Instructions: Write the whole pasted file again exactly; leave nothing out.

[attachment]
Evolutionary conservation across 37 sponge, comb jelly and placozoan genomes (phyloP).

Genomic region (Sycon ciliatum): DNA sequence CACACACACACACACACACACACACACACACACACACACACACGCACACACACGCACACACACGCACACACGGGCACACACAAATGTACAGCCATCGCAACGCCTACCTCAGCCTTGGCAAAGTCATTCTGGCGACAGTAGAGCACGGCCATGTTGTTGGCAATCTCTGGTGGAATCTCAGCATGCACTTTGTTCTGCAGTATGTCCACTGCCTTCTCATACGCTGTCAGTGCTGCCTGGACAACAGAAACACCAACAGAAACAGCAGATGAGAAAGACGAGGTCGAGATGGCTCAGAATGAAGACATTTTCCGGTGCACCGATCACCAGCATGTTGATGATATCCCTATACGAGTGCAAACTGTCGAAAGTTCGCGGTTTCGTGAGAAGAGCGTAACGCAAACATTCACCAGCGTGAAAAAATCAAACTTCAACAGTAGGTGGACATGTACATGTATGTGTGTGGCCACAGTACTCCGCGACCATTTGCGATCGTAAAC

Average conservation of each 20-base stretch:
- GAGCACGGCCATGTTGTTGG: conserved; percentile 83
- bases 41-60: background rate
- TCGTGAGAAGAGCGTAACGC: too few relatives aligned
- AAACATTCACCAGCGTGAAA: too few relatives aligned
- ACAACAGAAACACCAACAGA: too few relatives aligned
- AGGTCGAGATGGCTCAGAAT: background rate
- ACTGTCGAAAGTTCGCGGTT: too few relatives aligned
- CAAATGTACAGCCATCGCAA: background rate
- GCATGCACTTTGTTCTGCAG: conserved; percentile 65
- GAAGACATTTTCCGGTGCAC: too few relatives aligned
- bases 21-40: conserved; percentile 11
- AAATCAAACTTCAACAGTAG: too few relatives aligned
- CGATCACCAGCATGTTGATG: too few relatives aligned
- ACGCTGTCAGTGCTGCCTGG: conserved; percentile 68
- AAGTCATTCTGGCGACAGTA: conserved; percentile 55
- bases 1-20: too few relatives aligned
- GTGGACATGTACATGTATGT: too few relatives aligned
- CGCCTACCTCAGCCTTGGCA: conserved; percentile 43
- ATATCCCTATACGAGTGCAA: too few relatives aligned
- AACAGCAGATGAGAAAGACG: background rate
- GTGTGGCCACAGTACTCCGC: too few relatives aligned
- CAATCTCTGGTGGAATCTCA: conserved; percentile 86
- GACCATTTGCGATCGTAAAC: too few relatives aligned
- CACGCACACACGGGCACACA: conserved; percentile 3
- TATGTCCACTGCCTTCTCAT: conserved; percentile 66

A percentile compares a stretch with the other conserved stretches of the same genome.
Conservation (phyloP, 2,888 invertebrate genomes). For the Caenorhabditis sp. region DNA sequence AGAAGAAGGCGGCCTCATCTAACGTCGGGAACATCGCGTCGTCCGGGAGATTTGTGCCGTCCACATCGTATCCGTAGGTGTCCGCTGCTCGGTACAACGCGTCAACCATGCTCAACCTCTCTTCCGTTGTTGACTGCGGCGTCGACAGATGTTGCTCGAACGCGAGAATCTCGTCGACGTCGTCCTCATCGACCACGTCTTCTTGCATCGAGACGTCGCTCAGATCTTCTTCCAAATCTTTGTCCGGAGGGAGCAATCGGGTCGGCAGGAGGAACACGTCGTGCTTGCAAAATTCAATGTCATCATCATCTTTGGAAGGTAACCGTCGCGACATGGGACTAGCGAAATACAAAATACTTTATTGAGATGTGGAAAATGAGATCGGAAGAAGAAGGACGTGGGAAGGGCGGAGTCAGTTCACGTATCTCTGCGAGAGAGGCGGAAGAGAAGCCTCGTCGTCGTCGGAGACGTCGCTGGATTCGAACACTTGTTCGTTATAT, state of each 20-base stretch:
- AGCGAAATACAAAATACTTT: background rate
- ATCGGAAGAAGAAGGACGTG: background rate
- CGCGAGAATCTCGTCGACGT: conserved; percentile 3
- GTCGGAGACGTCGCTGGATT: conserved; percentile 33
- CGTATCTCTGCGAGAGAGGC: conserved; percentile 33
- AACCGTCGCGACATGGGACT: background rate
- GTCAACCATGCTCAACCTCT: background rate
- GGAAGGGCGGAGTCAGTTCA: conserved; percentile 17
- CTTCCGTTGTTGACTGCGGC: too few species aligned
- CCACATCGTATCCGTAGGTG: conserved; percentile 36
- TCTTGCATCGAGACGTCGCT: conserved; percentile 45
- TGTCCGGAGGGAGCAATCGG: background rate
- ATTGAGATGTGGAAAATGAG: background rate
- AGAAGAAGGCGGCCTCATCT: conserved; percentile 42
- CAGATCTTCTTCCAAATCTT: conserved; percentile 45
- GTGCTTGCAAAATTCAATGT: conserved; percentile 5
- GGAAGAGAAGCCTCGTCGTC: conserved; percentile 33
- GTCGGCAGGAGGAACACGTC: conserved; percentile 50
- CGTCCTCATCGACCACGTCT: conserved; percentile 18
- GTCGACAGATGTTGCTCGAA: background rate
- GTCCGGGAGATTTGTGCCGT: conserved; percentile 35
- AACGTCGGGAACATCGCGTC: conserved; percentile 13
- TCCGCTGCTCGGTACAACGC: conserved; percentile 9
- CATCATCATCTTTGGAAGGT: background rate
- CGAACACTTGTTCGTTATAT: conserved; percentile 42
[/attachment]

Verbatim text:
Evolutionary conservation across 37 sponge, comb jelly and placozoan genomes (phyloP).

Genomic region (Sycon ciliatum): DNA sequence CACACACACACACACACACACACACACACACACACACACACACGCACACACACGCACACACACGCACACACGGGCACACACAAATGTACAGCCATCGCAACGCCTACCTCAGCCTTGGCAAAGTCATTCTGGCGACAGTAGAGCACGGCCATGTTGTTGGCAATCTCTGGTGGAATCTCAGCATGCACTTTGTTCTGCAGTATGTCCACTGCCTTCTCATACGCTGTCAGTGCTGCCTGGACAACAGAAACACCAACAGAAACAGCAGATGAGAAAGACGAGGTCGAGATGGCTCAGAATGAAGACATTTTCCGGTGCACCGATCACCAGCATGTTGATGATATCCCTATACGAGTGCAAACTGTCGAAAGTTCGCGGTTTCGTGAGAAGAGCGTAACGCAAACATTCACCAGCGTGAAAAAATCAAACTTCAACAGTAGGTGGACATGTACATGTATGTGTGTGGCCACAGTACTCCGCGACCATTTGCGATCGTAAAC

Average conservation of each 20-base stretch:
- GAGCACGGCCATGTTGTTGG: conserved; percentile 83
- bases 41-60: background rate
- TCGTGAGAAGAGCGTAACGC: too few relatives aligned
- AAACATTCACCAGCGTGAAA: too few relatives aligned
- ACAACAGAAACACCAACAGA: too few relatives aligned
- AGGTCGAGATGGCTCAGAAT: background rate
- ACTGTCGAAAGTTCGCGGTT: too few relatives aligned
- CAAATGTACAGCCATCGCAA: background rate
- GCATGCACTTTGTTCTGCAG: conserved; percentile 65
- GAAGACATTTTCCGGTGCAC: too few relatives aligned
- bases 21-40: conserved; percentile 11
- AAATCAAACTTCAACAGTAG: too few relatives aligned
- CGATCACCAGCATGTTGATG: too few relatives aligned
- ACGCTGTCAGTGCTGCCTGG: conserved; percentile 68
- AAGTCATTCTGGCGACAGTA: conserved; percentile 55
- bases 1-20: too few relatives aligned
- GTGGACATGTACATGTATGT: too few relatives aligned
- CGCCTACCTCAGCCTTGGCA: conserved; percentile 43
- ATATCCCTATACGAGTGCAA: too few relatives aligned
- AACAGCAGATGAGAAAGACG: background rate
- GTGTGGCCACAGTACTCCGC: too few relatives aligned
- CAATCTCTGGTGGAATCTCA: conserved; percentile 86
- GACCATTTGCGATCGTAAAC: too few relatives aligned
- CACGCACACACGGGCACACA: conserved; percentile 3
- TATGTCCACTGCCTTCTCAT: conserved; percentile 66

A percentile compares a stretch with the other conserved stretches of the same genome.
Conservation (phyloP, 2,888 invertebrate genomes). For the Caenorhabditis sp. region DNA sequence AGAAGAAGGCGGCCTCATCTAACGTCGGGAACATCGCGTCGTCCGGGAGATTTGTGCCGTCCACATCGTATCCGTAGGTGTCCGCTGCTCGGTACAACGCGTCAACCATGCTCAACCTCTCTTCCGTTGTTGACTGCGGCGTCGACAGATGTTGCTCGAACGCGAGAATCTCGTCGACGTCGTCCTCATCGACCACGTCTTCTTGCATCGAGACGTCGCTCAGATCTTCTTCCAAATCTTTGTCCGGAGGGAGCAATCGGGTCGGCAGGAGGAACACGTCGTGCTTGCAAAATTCAATGTCATCATCATCTTTGGAAGGTAACCGTCGCGACATGGGACTAGCGAAATACAAAATACTTTATTGAGATGTGGAAAATGAGATCGGAAGAAGAAGGACGTGGGAAGGGCGGAGTCAGTTCACGTATCTCTGCGAGAGAGGCGGAAGAGAAGCCTCGTCGTCGTCGGAGACGTCGCTGGATTCGAACACTTGTTCGTTATAT, state of each 20-base stretch:
- AGCGAAATACAAAATACTTT: background rate
- ATCGGAAGAAGAAGGACGTG: background rate
- CGCGAGAATCTCGTCGACGT: conserved; percentile 3
- GTCGGAGACGTCGCTGGATT: conserved; percentile 33
- CGTATCTCTGCGAGAGAGGC: conserved; percentile 33
- AACCGTCGCGACATGGGACT: background rate
- GTCAACCATGCTCAACCTCT: background rate
- GGAAGGGCGGAGTCAGTTCA: conserved; percentile 17
- CTTCCGTTGTTGACTGCGGC: too few species aligned
- CCACATCGTATCCGTAGGTG: conserved; percentile 36
- TCTTGCATCGAGACGTCGCT: conserved; percentile 45
- TGTCCGGAGGGAGCAATCGG: background rate
- ATTGAGATGTGGAAAATGAG: background rate
- AGAAGAAGGCGGCCTCATCT: conserved; percentile 42
- CAGATCTTCTTCCAAATCTT: conserved; percentile 45
- GTGCTTGCAAAATTCAATGT: conserved; percentile 5
- GGAAGAGAAGCCTCGTCGTC: conserved; percentile 33
- GTCGGCAGGAGGAACACGTC: conserved; percentile 50
- CGTCCTCATCGACCACGTCT: conserved; percentile 18
- GTCGACAGATGTTGCTCGAA: background rate
- GTCCGGGAGATTTGTGCCGT: conserved; percentile 35
- AACGTCGGGAACATCGCGTC: conserved; percentile 13
- TCCGCTGCTCGGTACAACGC: conserved; percentile 9
- CATCATCATCTTTGGAAGGT: background rate
- CGAACACTTGTTCGTTATAT: conserved; percentile 42